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To assess changes in macrophage phenotype and function after rituximab‐induced B cell depletion in patients with rheumatoid arthritis (RA).
10 patients with RA were treated with rituximab, achieving significant B cell depletion 4 months later. Clinical improvement, rheumatoid factor (RF), anti‐cyclic citrullinated peptide (anti‐CCP) antibodies, mRNA of B cell activating factor (BAFF), interleukin (IL) 10 and CD86 in human monocyte‐derived macrophages (HMDMs) and tumour necrosis factor α (TNFα) secretion from cultured HMDMs were assessed at baseline and after the depletion.
A clinical response of American College of Rheumatology (ACR) 50% improvement was noted in six patients, and another two patients responded with moderate improvement, equivalent to ACR 20–50% improvements. RF and anti‐CCP antibodies were positive at baseline in seven of ten patients. RF disappeared or declined in six patients 4 months after treatment, correlating with clinical improvement. By contrast, anti‐CCP remained unchanged in six patients. After rituximab treatment, and in association with clinical improvement, BAFF, IL10 and CD86 mRNA expression in HMDM were significantly upregulated compared with values at baseline. A significant decrease in TNFα in the supernatant of cultured HMDM was also noted.
In addition to B cell depletion and attenuation in some of the specific autoantibodies, clinical improvement in rituximab‐treated patients with RA occurred in association with changes in macrophage function.
In their seminal study, Shlomchik et al1 showed that systemic lupus erythematosus (SLE)‐prone MRL‐lpr/lpr mice lacking B cells do not develop SLE‐nephritis or autoantibodies, thus suggesting B cells to be potential targets in the treatment of autoimmune diseases. Apart from autoantibody production, B cells are potential regulators of other effector cells, produce pro‐inflammatory cytokines, such as tumour necrosis factor α (TNFα), and act as efficient antigen presenting cells (APCs).2
Approval of the anti‐CD20 chimeric monoclonal antibody rituximab for treatment of B cell lymphomas in 1997 set the stage for its wider use in the treatment of SLE and rheumatoid arthritis (RA),3 aiming at B cell depletion, especially plasma cell precursors or memory B cells becoming antibody producers. Indeed, with rituximab treatment, such alterations in memory and in autoreactive B cells have been reported.4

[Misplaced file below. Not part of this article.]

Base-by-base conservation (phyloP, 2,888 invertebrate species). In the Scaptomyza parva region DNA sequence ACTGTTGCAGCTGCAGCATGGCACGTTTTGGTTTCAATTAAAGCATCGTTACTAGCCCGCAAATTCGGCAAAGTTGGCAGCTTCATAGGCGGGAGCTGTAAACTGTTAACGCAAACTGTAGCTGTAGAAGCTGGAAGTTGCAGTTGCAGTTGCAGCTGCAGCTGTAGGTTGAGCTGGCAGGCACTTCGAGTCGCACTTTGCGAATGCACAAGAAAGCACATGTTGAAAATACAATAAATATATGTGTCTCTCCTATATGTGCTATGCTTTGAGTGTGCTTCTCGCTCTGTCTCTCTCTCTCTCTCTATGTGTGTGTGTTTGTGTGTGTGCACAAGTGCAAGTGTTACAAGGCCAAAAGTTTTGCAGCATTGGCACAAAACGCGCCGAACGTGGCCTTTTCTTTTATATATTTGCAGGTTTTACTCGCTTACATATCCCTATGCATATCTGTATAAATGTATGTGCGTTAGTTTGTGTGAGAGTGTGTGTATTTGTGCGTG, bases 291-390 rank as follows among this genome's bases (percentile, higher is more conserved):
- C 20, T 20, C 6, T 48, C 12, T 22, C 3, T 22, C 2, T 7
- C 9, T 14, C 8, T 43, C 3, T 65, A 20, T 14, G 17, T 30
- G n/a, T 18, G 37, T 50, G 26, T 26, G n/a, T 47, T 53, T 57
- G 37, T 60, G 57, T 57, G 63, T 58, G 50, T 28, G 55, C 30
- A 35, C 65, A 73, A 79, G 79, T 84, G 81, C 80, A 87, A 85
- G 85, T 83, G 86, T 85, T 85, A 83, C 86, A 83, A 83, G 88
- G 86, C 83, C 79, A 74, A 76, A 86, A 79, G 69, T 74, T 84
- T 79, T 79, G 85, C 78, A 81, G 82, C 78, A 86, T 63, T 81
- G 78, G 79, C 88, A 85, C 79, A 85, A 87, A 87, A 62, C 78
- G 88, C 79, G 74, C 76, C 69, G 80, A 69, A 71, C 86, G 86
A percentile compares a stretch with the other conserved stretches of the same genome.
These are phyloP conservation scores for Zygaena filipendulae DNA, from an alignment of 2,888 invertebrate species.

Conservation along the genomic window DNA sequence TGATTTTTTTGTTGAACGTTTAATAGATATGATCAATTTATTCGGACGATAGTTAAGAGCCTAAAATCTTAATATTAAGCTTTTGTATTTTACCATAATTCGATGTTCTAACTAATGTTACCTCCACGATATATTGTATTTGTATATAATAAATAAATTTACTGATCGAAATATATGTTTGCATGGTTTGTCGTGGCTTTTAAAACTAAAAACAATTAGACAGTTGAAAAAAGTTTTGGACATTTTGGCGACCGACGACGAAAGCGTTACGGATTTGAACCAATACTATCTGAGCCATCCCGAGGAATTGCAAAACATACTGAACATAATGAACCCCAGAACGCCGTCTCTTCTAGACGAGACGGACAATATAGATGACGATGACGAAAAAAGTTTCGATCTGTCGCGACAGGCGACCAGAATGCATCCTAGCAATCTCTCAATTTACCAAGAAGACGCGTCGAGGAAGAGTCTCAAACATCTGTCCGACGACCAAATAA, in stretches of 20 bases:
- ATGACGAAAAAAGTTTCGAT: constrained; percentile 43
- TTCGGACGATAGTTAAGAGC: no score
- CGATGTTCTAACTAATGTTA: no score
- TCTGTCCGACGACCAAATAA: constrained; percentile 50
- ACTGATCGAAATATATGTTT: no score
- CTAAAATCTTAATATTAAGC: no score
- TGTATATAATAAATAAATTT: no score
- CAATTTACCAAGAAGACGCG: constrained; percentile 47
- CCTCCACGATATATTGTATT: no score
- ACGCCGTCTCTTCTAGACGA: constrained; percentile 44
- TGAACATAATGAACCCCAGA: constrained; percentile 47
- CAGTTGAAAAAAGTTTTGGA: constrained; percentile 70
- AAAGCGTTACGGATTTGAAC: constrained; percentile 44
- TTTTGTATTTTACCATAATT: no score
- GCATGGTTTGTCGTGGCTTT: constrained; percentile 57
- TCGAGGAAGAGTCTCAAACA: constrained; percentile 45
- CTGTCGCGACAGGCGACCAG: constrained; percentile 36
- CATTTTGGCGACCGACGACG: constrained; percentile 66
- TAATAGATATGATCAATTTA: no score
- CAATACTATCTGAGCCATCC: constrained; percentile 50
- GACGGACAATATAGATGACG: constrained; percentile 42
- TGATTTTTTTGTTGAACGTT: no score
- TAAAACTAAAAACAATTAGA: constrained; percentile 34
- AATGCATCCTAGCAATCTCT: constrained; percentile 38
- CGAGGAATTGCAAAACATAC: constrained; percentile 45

Simple quantitative depletion of B cells is inadequate to explain the results of rituximab treatment in RA, with effects on B cell function as efficient APCs, their promotion of extra‐follicular dendritic cells and their ability to produce pro‐inflammatory cytokines to be considered.5,6 The status of B cell activating factor (BAFF) during rituximab‐induced B cell depletion, which—although associated with clinical benefit—is “unphysiological”, also requires a better definition.7 The present study also investigated the behavioural and functional changes of human monocyte‐derived macrophages (HMDMs) in patients with RA, on therapeutic B cell depletion.
Ten patients with active RA, unresponsive to methotrexate, were treated with a single course of rituximab, two infusions of 1000 mg, 2 weeks apart. An American College of Rheumatology (ACR) 50% response8 was considered positive. At baseline and 4 months after rituximab treatment, peripheral blood CD19 B cell counts, serum rheumatoid factor (RF), anti‐cyclic citrullinated peptide (anti‐CCP) antibodies and total immunoglobulins were assessed; peripheral blood monocyte‐derived macrophages were analysed for mRNA of BAFF, CD86 and interleukin (IL) 10, and supernatants of macrophage cultures were tested for TNFα.
The study was approved by the Bnai Zion Medical Center Human Research Committee, Haifa, Israel, and informed consent was obtained from patients.
Peripheral blood mononuclear cells were isolated from anticoagulated blood through Ficoll density gradient and plated at 107 cells/ml (Primaria Brand, Falcon Labware, Temse, Belgium). After 2 h of adherence, the medium was replaced with RPMI supplemented with 20% autologous serum and antibiotics, changed every 48–72 h and tested after 7 days. Cell viability, judged by trypan blue assay, was >95% under all conditions.
A commercial sandwich ELISA Kit (R&D Systems, Minneapolis, USA) was used to measure TNFα in supernatants, and all samples were assayed simultaneously to avoid interbatch variations, expressed as picograms of TNFα per milligram of cell protein. HMDM protein was determined by the Lowry method.9
Total RNA from HMDM cells was isolated with MasterPure (Epicentre, Madison, Wisconsin, USA). cDNAs were generated from 1 μg of total RNA using reverse transcriptase (RT) (Reverse‐iT ABgene, Surrey, UK) and random decamers (ABgene). RT products were subjected to PCR amplification with GoTaq Green Master Mix (Promega, Rockland, Maine, USA), all primers were obtained from Genosys, Sigma, Israel. The cDNA products were separated on 2% agarose gel containing ethidium bromide with bands analysed by Tina software. β‐Actin cDNA product was used as a standard to equivalent levels of total RNA subjected to RT‐PCR and used to normalise the band intensities of BAFF, CD86 and IL10.
Results were expressed as mean (SEM). Student's paired t test was used for comparison of data obtained before and after rituximab treatment. For parameters without Gaussian distribution—that is, TNFα—values were transformed to logarithms for statistical analysis; p<0.05 was considered significant.
A clinical response of ACR 50 or better was noted in six patients, with normalisation of C reactive protein levels. Two patients responded with moderate improvement, equivalent to ACR 20–50, with almost no improvement in the remainder.
The mean (SD) absolute B cell count at baseline was 199 (158) cells/mm3, range 96–526 cells/mm3, depleted to mean absolute count of 16 (9.6) cells/mm3, range 5–35 cells/mm3 (p<0.001) 4 months after treatment. In three patients, depletion was even below 5 cells/mm3, with no correlation between clinical improvement and extent of depletion.